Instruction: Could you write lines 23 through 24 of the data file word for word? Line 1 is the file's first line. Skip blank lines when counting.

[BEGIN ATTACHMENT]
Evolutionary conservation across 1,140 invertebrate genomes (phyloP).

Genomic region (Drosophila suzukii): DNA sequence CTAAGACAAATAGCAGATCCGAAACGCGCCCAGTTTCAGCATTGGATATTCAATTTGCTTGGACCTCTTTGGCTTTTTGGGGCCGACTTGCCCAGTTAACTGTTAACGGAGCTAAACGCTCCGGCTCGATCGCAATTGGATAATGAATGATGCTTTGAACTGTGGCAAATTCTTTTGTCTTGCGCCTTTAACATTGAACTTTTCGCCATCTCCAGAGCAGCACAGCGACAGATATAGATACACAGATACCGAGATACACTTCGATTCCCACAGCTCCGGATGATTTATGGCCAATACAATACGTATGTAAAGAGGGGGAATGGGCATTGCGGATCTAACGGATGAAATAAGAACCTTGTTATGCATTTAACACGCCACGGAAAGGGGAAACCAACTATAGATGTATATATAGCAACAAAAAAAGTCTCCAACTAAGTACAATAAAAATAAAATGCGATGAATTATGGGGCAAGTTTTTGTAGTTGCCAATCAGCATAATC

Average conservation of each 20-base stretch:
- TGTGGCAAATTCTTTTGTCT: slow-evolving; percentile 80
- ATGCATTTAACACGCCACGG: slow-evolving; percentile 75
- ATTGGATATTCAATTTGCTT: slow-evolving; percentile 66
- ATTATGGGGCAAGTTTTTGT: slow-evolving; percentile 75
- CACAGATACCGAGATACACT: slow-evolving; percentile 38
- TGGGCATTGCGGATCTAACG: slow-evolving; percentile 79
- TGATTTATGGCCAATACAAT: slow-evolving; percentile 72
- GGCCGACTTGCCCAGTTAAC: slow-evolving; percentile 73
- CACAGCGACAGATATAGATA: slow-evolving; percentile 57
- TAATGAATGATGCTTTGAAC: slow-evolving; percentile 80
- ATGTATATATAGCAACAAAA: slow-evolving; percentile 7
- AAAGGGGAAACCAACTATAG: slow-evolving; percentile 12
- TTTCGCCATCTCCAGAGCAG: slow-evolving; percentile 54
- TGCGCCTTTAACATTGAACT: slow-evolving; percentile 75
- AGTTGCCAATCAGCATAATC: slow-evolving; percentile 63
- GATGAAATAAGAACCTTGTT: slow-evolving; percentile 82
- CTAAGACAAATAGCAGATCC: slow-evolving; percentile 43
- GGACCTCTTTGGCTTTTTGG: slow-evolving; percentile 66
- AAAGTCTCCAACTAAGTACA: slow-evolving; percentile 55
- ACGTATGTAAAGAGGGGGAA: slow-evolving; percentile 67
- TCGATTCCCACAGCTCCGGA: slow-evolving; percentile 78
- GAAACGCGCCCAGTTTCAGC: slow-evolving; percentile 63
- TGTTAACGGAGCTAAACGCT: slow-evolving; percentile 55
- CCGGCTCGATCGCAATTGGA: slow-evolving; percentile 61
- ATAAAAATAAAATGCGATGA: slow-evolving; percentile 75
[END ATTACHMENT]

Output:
- ACGTATGTAAAGAGGGGGAA: slow-evolving; percentile 67
- TCGATTCCCACAGCTCCGGA: slow-evolving; percentile 78